The very first concert WC saw in Chicago was Chuck Berry at a small venue – the name of which WC has long since forgotten – on the west side of the Loop, in what was then called the Blues District. Berry was touring in support of his latest album, 1972’s The London Chuck Berry Sessions, which included the unfortunate “My Dig-a-ling,” Berry performed that song twice in his one hour gig.
It was a greatest hits show, with a loose group of local musicians backing him. They were surprisingly ragged at the start of each song. It turned out that was because Berry never told his local backing band the set list, never rehearsed and expected the musicians to come in on his guitar intro. He did his signature stage hop, a couple of short guitar solos and that was it. Absolutely no patter. The show was disappointing enough WC never troubled himself to see Berry again.
Still, if anyone invented rock and roll, it was probably Chuck Berry. At this induction into the Rock and Roll Hall of Fame, they said:
While no individual can be said to have invented rock and roll, Chuck Berry comes the closest of any single figure to being the one who put all the essential pieces together. It was his particular genius to graft country & western guitar licks onto a rhythm & blues chassis in his very first single, “Maybellene”.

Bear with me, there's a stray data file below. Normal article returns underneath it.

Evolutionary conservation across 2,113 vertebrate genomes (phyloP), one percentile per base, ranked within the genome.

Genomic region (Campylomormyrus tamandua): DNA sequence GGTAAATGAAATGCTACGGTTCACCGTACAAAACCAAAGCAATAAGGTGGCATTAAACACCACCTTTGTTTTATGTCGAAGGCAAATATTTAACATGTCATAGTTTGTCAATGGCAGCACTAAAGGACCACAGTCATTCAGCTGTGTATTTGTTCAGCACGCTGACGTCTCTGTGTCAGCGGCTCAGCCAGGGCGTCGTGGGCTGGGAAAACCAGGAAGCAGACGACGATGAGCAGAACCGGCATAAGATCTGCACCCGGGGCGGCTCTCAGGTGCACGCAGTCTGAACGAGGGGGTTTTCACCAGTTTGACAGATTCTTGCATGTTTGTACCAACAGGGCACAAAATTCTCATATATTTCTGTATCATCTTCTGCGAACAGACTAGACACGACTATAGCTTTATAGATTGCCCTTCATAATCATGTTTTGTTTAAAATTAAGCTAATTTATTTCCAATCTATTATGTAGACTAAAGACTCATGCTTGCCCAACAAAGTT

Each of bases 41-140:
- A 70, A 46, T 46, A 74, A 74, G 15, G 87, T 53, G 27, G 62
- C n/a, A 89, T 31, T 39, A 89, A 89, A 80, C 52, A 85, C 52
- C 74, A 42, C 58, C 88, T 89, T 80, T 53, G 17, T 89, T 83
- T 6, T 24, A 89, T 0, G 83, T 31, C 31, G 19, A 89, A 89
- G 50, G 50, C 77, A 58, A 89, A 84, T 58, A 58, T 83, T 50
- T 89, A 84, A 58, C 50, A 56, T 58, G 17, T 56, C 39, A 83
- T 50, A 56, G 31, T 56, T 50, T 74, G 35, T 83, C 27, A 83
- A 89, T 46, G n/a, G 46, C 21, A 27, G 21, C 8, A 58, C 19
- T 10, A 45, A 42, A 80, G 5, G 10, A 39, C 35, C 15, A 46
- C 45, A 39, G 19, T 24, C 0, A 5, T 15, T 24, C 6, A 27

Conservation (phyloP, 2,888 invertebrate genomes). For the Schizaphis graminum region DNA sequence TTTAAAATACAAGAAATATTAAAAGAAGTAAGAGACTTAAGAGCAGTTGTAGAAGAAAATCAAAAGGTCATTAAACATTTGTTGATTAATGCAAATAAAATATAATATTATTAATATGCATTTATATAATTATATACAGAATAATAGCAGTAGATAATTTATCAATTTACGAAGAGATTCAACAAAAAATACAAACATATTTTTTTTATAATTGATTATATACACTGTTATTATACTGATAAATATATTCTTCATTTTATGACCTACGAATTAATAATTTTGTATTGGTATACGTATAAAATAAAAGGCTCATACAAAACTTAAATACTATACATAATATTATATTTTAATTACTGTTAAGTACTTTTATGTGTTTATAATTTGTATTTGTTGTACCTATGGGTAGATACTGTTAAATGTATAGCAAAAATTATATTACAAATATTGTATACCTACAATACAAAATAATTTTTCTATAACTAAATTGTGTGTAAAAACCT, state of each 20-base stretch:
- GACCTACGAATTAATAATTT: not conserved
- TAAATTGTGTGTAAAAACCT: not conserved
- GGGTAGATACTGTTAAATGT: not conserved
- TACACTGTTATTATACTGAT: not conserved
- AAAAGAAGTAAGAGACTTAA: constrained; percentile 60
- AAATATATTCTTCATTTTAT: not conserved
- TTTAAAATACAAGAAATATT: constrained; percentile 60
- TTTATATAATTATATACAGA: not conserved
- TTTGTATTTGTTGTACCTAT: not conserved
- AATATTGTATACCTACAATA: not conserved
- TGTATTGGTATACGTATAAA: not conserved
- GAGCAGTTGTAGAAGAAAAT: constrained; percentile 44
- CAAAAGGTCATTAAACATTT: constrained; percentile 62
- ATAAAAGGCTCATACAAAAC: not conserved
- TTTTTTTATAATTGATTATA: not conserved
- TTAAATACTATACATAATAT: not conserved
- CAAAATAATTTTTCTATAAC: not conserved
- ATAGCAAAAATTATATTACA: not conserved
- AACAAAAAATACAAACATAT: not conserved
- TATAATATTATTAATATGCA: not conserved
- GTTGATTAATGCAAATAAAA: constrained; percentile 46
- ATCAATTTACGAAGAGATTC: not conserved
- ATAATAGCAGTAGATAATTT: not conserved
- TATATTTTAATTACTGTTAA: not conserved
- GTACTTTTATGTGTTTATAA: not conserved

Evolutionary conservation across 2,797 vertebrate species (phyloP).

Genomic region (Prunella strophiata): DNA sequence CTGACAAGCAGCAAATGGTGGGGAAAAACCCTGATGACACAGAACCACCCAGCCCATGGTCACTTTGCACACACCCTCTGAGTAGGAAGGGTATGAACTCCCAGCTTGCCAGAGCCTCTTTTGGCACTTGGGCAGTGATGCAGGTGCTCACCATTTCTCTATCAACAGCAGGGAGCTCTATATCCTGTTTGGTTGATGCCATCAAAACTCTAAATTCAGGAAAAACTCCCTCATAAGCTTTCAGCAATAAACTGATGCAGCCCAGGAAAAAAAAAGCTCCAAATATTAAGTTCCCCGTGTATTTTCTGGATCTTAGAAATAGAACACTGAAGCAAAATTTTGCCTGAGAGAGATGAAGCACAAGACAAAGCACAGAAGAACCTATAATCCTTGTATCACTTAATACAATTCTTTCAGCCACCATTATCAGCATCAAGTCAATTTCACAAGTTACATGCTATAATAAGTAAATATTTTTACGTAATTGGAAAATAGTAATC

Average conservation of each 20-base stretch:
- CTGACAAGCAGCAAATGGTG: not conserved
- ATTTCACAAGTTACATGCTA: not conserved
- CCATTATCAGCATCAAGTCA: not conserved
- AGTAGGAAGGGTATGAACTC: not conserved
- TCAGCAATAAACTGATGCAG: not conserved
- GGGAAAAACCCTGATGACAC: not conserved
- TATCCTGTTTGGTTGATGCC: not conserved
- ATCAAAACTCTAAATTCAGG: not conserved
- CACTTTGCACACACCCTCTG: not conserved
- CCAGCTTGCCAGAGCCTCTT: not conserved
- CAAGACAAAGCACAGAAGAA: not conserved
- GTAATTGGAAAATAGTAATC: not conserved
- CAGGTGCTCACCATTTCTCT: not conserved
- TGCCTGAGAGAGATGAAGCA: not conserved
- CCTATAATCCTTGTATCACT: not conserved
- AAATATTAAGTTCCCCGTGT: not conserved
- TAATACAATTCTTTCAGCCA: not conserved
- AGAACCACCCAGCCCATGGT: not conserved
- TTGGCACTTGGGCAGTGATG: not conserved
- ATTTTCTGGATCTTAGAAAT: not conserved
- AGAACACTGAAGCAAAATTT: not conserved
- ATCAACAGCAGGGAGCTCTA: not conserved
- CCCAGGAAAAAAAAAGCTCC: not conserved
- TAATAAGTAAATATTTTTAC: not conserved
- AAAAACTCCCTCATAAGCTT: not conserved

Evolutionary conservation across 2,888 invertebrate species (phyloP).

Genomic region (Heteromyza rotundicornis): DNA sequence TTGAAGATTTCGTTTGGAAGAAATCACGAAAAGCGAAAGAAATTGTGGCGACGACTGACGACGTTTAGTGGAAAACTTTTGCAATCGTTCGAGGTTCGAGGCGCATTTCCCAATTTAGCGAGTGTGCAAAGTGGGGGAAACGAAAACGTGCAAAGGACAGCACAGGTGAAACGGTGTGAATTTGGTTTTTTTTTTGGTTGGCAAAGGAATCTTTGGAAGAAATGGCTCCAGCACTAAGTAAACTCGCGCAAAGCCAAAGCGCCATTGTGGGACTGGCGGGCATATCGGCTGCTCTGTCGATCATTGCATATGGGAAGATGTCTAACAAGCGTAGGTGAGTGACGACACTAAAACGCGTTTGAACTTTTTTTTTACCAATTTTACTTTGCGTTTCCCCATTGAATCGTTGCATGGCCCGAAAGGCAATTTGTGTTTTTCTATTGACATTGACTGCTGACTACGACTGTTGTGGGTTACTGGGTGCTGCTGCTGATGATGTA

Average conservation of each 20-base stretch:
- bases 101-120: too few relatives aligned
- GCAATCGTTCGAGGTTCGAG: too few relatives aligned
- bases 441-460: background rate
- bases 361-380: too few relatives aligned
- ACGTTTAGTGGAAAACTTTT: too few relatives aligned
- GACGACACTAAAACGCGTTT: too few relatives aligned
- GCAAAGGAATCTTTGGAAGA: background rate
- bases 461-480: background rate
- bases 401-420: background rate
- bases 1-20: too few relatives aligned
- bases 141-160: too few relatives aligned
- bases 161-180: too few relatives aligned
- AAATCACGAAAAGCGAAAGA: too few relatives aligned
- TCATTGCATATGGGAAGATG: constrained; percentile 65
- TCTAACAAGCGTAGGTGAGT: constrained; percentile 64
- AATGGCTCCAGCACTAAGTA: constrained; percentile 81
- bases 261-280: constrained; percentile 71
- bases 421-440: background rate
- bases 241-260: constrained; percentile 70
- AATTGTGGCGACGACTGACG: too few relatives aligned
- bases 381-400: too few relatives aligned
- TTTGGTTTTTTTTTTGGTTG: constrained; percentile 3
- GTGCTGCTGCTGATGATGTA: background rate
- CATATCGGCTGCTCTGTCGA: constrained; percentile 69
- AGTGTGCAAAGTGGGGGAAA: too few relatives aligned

Berry’s hits pretty much ended in the early 1960s, but in a frenetic ten years he gave us songs like “Roll Over Beethoven,” “Too Much Monkey Business,” “School Day (Ring! Ring! Goes The Bell),” “Johnny B. Goode,” “Rock and Roll Music,” “Sweet Little Sixteen,” “No Particular Place To Go,” “You Never Can Tell,” “Brown Eyed Handsome Man” and “Carol.” It’s a pretty impressive songbook.
“Johnny B. Goode” was his biography. “Rock and Roll Music” was his anthem. But they were all variations on “Maybellene,” all driven by the wonderful tension between Berry’s precise vocals and his elegant and energetic renegade guitar riffs.
Off stage, not so much. Multiple felony convictions. Sexual perversion. Tax fraud. Accusations of plagiarism. If Berry was the father of rock and roll, it’s only right that it have a suitably controversial parent. Remember, Bruce Springsteen called him a major influence, and Keith Richards inducted him into the Hall of Fame.
Rest in peace, Charles Edward Anderson Berry. And roll over, Beethoven.